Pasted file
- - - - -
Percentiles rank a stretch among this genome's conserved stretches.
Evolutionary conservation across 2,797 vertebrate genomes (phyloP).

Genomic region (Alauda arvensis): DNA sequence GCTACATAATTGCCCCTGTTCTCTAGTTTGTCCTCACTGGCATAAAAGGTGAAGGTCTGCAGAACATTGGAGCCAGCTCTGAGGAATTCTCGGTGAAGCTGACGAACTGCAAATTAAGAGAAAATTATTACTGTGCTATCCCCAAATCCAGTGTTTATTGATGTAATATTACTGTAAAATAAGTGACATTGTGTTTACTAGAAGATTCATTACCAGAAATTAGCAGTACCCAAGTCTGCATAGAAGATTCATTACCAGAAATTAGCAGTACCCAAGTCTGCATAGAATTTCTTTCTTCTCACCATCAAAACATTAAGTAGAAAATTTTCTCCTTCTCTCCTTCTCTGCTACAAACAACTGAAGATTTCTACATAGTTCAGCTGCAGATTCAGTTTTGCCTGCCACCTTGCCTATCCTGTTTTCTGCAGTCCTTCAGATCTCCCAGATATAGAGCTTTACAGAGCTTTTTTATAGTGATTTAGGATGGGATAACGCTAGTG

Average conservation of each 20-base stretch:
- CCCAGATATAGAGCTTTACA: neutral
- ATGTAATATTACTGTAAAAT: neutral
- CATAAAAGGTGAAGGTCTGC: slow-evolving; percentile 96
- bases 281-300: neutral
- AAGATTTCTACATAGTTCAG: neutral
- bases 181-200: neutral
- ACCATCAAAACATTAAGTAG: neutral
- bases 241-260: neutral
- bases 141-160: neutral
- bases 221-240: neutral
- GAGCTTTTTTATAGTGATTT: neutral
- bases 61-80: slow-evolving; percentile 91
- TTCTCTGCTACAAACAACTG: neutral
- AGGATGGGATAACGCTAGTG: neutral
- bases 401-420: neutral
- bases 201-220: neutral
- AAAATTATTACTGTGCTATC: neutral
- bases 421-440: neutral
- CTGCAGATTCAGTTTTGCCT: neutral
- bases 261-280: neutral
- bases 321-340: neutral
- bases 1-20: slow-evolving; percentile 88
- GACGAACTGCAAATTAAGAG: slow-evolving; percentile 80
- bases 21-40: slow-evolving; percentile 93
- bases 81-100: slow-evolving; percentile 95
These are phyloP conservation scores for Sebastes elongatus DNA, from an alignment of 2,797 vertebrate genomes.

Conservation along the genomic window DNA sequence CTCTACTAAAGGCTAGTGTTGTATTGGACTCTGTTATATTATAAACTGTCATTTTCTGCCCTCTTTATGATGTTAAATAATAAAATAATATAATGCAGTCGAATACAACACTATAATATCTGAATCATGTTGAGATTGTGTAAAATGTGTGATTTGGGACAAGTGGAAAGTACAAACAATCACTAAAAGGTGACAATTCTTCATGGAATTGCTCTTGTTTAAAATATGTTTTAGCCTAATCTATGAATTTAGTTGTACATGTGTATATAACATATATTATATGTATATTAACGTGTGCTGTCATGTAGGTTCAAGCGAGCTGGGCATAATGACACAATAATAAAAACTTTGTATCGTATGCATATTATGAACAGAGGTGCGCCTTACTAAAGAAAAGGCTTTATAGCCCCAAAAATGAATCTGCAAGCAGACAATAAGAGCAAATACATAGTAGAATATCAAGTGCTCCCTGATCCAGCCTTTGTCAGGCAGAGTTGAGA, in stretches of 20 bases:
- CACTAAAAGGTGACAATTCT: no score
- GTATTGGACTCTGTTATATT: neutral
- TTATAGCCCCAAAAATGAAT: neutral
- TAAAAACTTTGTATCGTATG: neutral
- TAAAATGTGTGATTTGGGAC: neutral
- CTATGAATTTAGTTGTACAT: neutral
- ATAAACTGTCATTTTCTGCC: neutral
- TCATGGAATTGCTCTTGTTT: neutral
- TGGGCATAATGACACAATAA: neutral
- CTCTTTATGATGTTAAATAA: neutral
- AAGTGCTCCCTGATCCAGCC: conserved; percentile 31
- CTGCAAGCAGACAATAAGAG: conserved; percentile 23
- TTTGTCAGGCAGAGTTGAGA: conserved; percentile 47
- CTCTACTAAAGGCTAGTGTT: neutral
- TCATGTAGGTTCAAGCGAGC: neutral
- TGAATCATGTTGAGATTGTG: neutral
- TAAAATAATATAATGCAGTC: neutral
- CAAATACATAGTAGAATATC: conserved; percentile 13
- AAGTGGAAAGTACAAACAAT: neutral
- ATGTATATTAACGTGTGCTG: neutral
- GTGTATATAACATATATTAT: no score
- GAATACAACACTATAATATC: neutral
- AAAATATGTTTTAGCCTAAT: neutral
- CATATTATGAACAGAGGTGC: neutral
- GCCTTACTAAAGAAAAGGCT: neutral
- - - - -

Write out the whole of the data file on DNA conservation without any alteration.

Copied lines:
Percentiles rank a stretch among this genome's conserved stretches.
Evolutionary conservation across 2,797 vertebrate genomes (phyloP).

Genomic region (Alauda arvensis): DNA sequence GCTACATAATTGCCCCTGTTCTCTAGTTTGTCCTCACTGGCATAAAAGGTGAAGGTCTGCAGAACATTGGAGCCAGCTCTGAGGAATTCTCGGTGAAGCTGACGAACTGCAAATTAAGAGAAAATTATTACTGTGCTATCCCCAAATCCAGTGTTTATTGATGTAATATTACTGTAAAATAAGTGACATTGTGTTTACTAGAAGATTCATTACCAGAAATTAGCAGTACCCAAGTCTGCATAGAAGATTCATTACCAGAAATTAGCAGTACCCAAGTCTGCATAGAATTTCTTTCTTCTCACCATCAAAACATTAAGTAGAAAATTTTCTCCTTCTCTCCTTCTCTGCTACAAACAACTGAAGATTTCTACATAGTTCAGCTGCAGATTCAGTTTTGCCTGCCACCTTGCCTATCCTGTTTTCTGCAGTCCTTCAGATCTCCCAGATATAGAGCTTTACAGAGCTTTTTTATAGTGATTTAGGATGGGATAACGCTAGTG

Average conservation of each 20-base stretch:
- CCCAGATATAGAGCTTTACA: neutral
- ATGTAATATTACTGTAAAAT: neutral
- CATAAAAGGTGAAGGTCTGC: slow-evolving; percentile 96
- bases 281-300: neutral
- AAGATTTCTACATAGTTCAG: neutral
- bases 181-200: neutral
- ACCATCAAAACATTAAGTAG: neutral
- bases 241-260: neutral
- bases 141-160: neutral
- bases 221-240: neutral
- GAGCTTTTTTATAGTGATTT: neutral
- bases 61-80: slow-evolving; percentile 91
- TTCTCTGCTACAAACAACTG: neutral
- AGGATGGGATAACGCTAGTG: neutral
- bases 401-420: neutral
- bases 201-220: neutral
- AAAATTATTACTGTGCTATC: neutral
- bases 421-440: neutral
- CTGCAGATTCAGTTTTGCCT: neutral
- bases 261-280: neutral
- bases 321-340: neutral
- bases 1-20: slow-evolving; percentile 88
- GACGAACTGCAAATTAAGAG: slow-evolving; percentile 80
- bases 21-40: slow-evolving; percentile 93
- bases 81-100: slow-evolving; percentile 95
These are phyloP conservation scores for Sebastes elongatus DNA, from an alignment of 2,797 vertebrate genomes.

Conservation along the genomic window DNA sequence CTCTACTAAAGGCTAGTGTTGTATTGGACTCTGTTATATTATAAACTGTCATTTTCTGCCCTCTTTATGATGTTAAATAATAAAATAATATAATGCAGTCGAATACAACACTATAATATCTGAATCATGTTGAGATTGTGTAAAATGTGTGATTTGGGACAAGTGGAAAGTACAAACAATCACTAAAAGGTGACAATTCTTCATGGAATTGCTCTTGTTTAAAATATGTTTTAGCCTAATCTATGAATTTAGTTGTACATGTGTATATAACATATATTATATGTATATTAACGTGTGCTGTCATGTAGGTTCAAGCGAGCTGGGCATAATGACACAATAATAAAAACTTTGTATCGTATGCATATTATGAACAGAGGTGCGCCTTACTAAAGAAAAGGCTTTATAGCCCCAAAAATGAATCTGCAAGCAGACAATAAGAGCAAATACATAGTAGAATATCAAGTGCTCCCTGATCCAGCCTTTGTCAGGCAGAGTTGAGA, in stretches of 20 bases:
- CACTAAAAGGTGACAATTCT: no score
- GTATTGGACTCTGTTATATT: neutral
- TTATAGCCCCAAAAATGAAT: neutral
- TAAAAACTTTGTATCGTATG: neutral
- TAAAATGTGTGATTTGGGAC: neutral
- CTATGAATTTAGTTGTACAT: neutral
- ATAAACTGTCATTTTCTGCC: neutral
- TCATGGAATTGCTCTTGTTT: neutral
- TGGGCATAATGACACAATAA: neutral
- CTCTTTATGATGTTAAATAA: neutral
- AAGTGCTCCCTGATCCAGCC: conserved; percentile 31
- CTGCAAGCAGACAATAAGAG: conserved; percentile 23
- TTTGTCAGGCAGAGTTGAGA: conserved; percentile 47
- CTCTACTAAAGGCTAGTGTT: neutral
- TCATGTAGGTTCAAGCGAGC: neutral
- TGAATCATGTTGAGATTGTG: neutral
- TAAAATAATATAATGCAGTC: neutral
- CAAATACATAGTAGAATATC: conserved; percentile 13
- AAGTGGAAAGTACAAACAAT: neutral
- ATGTATATTAACGTGTGCTG: neutral
- GTGTATATAACATATATTAT: no score
- GAATACAACACTATAATATC: neutral
- AAAATATGTTTTAGCCTAAT: neutral
- CATATTATGAACAGAGGTGC: neutral
- GCCTTACTAAAGAAAAGGCT: neutral